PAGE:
Bruce William Spears
hydrobiologist, zoologist, arctic and antarctic researcher.
Born in Edinburgh in the family of a surgeon, received a medical
before completing the course of medical training in 1892, he went to
Antarctica at the Balana whaler. In
this campaign, Bruce conducted the first scientific observations of
that time in Antarctic waters, which aroused interest in Antarctic
1894, he received permission to participate in the whaling campaign
in the Ross Sea, but could not arrive in Melbourne on time.
At the end of the course, Bruce was engaged in zoological work in
Edinburgh, and in 1896 he joined the Jackson - Harmsworth
expedition to the Franz Josef Land Archipelago. During
the last year of the expedition, he participated in the survey of
the western part of the archipelago and explored the fauna of the
In 1898, Bruce traveled to Kolguev, Novaya Zemlya and
and immediately after returning he joined the expedition of the
Prince of Monaco to Svalbard. The
following year, the expedition to Svalbard repeated: Bruce led a
hydrographic survey of Red-Bay Bay.
During these arctic journeys, he did not give up the idea of
organizing an expedition to the Weddell Sea. In
1902, he finally managed to get material, though non-governmental
support and organize the "Scottish National Antarctic Expedition" on
the ship "Scotia", one of the fastest and most powerful ships,
specially built for polar work. He
commanded an experienced ice captain T. Robertson. The
expedition was provided with a full scientific staff for
oceanographic, meteorological and biological research. It
was they, and not the achievement of a record latitude, that was her
main goal. Two
summer seasons were studied in the Weddell Sea, which had not been
explored before. No
suitable harbor for safe parking was found, and the ship went to the
South Orkney Islands for the winter for research and mapping. Having
discovered the Coates Land at 74° S in
1904, the expedition showed that the coastline of Antarctica extends
several degrees north of its previously assumed position. A
long series of measurements of the depth of the bottom in the South
Atlantic and the Weddell Sea were carried out, in many cases
accompanied by dredging. Bruce
devoted the way back to putting in order and systematizing the
materials and data received. Publication
of the results of the work showed their enormous scientific
significance despite the fact that material costs did not exceed the
amount of 35,000 pounds sterling.
Bruce's long-time dream was the organization of the Ocean
Institute in Edinburgh. He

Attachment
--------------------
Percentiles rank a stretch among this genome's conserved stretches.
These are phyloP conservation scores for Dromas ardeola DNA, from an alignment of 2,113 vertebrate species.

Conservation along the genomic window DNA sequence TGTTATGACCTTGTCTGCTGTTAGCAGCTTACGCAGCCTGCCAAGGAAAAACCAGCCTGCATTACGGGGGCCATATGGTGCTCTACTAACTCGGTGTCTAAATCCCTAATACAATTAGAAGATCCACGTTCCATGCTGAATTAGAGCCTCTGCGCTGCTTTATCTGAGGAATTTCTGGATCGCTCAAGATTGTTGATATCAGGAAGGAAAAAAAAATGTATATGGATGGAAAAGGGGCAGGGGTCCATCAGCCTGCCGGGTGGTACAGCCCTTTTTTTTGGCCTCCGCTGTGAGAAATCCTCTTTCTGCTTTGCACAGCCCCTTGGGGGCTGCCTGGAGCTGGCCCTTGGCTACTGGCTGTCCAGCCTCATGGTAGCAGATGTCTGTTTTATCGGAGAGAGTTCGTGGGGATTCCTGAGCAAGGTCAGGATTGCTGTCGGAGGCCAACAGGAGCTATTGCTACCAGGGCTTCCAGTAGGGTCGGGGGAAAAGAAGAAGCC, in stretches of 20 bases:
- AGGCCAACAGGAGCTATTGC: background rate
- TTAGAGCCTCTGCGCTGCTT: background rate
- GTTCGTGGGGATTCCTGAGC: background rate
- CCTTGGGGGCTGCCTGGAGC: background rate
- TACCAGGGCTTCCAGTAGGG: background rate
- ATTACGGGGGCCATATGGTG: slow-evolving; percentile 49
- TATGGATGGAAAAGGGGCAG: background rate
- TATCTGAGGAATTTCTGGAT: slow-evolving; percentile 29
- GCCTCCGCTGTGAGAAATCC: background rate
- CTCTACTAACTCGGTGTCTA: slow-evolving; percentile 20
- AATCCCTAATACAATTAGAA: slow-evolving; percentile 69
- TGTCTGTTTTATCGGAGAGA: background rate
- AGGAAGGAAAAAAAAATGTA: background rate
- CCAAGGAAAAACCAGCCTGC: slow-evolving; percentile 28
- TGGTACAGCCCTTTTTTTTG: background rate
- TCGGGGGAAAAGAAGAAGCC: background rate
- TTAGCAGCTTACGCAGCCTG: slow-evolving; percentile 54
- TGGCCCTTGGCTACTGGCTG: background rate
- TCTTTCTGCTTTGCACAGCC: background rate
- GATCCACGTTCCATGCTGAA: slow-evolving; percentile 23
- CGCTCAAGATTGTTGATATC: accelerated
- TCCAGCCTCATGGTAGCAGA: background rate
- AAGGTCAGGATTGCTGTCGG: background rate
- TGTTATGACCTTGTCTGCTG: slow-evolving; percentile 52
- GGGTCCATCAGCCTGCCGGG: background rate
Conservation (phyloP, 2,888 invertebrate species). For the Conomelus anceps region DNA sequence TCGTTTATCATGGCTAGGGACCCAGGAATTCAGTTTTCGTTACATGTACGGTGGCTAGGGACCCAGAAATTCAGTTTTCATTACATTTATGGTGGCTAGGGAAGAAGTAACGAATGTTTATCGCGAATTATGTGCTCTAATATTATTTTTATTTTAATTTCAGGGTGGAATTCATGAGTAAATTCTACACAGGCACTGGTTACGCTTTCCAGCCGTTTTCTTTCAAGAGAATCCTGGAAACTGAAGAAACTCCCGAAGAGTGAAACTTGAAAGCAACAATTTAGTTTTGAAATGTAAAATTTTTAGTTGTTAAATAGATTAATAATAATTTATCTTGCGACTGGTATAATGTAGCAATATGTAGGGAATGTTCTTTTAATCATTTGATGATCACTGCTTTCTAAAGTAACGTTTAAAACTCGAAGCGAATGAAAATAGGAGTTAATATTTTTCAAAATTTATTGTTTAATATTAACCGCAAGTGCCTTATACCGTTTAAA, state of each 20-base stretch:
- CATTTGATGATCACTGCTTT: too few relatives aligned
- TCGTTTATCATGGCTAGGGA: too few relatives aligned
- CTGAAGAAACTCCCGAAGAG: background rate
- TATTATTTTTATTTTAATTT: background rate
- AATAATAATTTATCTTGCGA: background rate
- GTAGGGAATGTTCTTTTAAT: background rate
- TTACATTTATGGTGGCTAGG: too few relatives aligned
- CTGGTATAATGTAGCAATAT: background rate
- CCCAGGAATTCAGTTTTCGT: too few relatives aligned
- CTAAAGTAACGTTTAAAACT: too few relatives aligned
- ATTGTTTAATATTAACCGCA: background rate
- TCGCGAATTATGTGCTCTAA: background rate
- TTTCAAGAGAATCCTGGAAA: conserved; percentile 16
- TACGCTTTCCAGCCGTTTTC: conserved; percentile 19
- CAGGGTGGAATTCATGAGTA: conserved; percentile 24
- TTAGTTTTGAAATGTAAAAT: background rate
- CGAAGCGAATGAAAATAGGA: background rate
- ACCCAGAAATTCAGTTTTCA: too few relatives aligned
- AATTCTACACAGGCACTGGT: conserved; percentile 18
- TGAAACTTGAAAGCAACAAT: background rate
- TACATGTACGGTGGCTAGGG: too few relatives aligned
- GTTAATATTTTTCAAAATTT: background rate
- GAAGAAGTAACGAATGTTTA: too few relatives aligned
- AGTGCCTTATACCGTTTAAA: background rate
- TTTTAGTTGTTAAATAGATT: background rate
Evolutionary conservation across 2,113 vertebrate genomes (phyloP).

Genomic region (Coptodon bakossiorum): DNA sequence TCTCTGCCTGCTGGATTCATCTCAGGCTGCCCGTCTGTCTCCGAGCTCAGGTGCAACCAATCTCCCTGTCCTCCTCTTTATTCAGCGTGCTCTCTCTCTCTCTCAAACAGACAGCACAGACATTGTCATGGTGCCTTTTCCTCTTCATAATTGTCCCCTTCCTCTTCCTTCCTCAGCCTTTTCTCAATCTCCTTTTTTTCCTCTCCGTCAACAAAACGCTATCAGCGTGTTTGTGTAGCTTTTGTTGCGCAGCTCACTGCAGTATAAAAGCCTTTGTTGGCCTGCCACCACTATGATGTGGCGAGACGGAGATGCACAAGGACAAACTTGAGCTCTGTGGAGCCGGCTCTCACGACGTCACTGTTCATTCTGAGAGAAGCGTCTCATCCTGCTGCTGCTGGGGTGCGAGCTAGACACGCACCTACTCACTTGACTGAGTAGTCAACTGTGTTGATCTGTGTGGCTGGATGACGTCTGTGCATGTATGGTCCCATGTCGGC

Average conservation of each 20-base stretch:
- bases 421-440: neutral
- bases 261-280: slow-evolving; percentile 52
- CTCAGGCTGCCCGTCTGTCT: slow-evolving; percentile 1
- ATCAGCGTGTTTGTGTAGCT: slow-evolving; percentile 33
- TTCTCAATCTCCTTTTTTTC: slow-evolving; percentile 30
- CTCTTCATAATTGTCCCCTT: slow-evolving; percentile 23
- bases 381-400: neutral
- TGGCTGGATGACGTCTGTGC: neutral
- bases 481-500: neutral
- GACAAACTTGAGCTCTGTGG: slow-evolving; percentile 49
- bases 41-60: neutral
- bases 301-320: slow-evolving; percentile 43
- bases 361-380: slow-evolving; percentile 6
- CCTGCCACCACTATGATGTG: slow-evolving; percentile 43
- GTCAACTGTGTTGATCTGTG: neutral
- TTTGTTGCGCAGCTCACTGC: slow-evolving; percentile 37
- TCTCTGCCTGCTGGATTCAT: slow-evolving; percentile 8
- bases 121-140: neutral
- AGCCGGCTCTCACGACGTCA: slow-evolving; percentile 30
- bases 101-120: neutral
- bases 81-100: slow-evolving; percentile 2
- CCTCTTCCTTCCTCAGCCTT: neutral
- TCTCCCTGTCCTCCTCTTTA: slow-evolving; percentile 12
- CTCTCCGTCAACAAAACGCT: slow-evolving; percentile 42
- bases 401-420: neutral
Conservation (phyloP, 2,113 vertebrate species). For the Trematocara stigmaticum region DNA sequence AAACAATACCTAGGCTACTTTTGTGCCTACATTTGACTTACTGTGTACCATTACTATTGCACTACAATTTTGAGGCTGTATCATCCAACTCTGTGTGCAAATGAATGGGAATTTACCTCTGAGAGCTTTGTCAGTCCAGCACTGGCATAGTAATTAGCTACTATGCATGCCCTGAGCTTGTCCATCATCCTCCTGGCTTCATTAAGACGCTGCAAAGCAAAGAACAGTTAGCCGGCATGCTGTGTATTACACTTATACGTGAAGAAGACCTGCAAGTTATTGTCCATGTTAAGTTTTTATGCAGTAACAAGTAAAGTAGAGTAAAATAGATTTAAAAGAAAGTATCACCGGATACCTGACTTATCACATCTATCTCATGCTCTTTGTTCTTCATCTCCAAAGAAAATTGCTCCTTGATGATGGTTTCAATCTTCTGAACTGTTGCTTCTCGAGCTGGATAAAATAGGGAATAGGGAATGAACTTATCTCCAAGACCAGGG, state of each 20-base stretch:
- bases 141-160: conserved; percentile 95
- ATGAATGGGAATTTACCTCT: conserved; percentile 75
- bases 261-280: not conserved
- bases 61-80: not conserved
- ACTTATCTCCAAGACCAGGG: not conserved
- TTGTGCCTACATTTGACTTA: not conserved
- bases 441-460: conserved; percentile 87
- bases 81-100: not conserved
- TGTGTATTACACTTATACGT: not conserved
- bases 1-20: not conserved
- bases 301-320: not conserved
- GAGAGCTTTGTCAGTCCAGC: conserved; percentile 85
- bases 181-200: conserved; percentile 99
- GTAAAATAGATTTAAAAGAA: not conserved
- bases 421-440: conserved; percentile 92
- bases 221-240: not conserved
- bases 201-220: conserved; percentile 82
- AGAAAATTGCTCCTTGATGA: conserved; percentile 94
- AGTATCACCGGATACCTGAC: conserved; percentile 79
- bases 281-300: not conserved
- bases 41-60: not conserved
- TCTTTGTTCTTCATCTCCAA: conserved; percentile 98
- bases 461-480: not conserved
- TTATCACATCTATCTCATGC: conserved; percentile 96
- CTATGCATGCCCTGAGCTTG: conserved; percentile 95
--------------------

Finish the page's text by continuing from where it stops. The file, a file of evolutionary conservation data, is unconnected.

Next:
marked the beginning of his organization by creating the Scottish
In 1910, Bruce unveiled a plan for organizing another Antarctic
expedition, which was to conduct a bathymetric survey of the
Antarctic South Atlantic, and also make an intersection from the
Coats Land to the Ross Sea. Unfortunately,
despite all efforts, it was not possible to find funds for this
Between 1909 and 1920, Bruce made seven visits to Svalbard,
becoming the main authority on this region. His
work included detailed studies and mapping of the coastal zone of
the Prince Charles Land, a hydrographic study of the Stur Fjord, and
the search and study of coal deposits and other minerals.
Bruce was a man who did not chase rewards and fame. Insularity
and dislike of publicity made him little known to the general
public, but he was a gold medalist of the English Royal Geographical
Society (1910), the Scottish Geographical Society (1904), the Royal
Society of Edinburgh (1911), received a medal issued by the American
Geographical Society the centenary of David Livingstone. Bruce
was a member and honorary member of several institutes,
universities, committees, the author of numerous, including
fundamental scientific publications. On
expeditions, he was a real leader, never demanding more from his
comrades than from himself.
Bruce died after a long illness and bequeathed to
dispel his ashes in the high latitudes of the South Atlantic in an
area between 10 and 15° E.
the north of the island of George Land Archipelago Franz Josef Land. Named
expedition F. Jackson in 1897.
the east side of the Raudfjord, Biscay Peninsula, West Spitsbergen
coordinates are 79°
40'N 12° 00'E.
the circuit of Tempel Fjord, West Spitsbergen Island. The
coordinates are 78°
20'N 17° 00'E.
the southeastern coast of the island of Prince Karl forland,
coordinates are 78° 27'N 11° 47'E.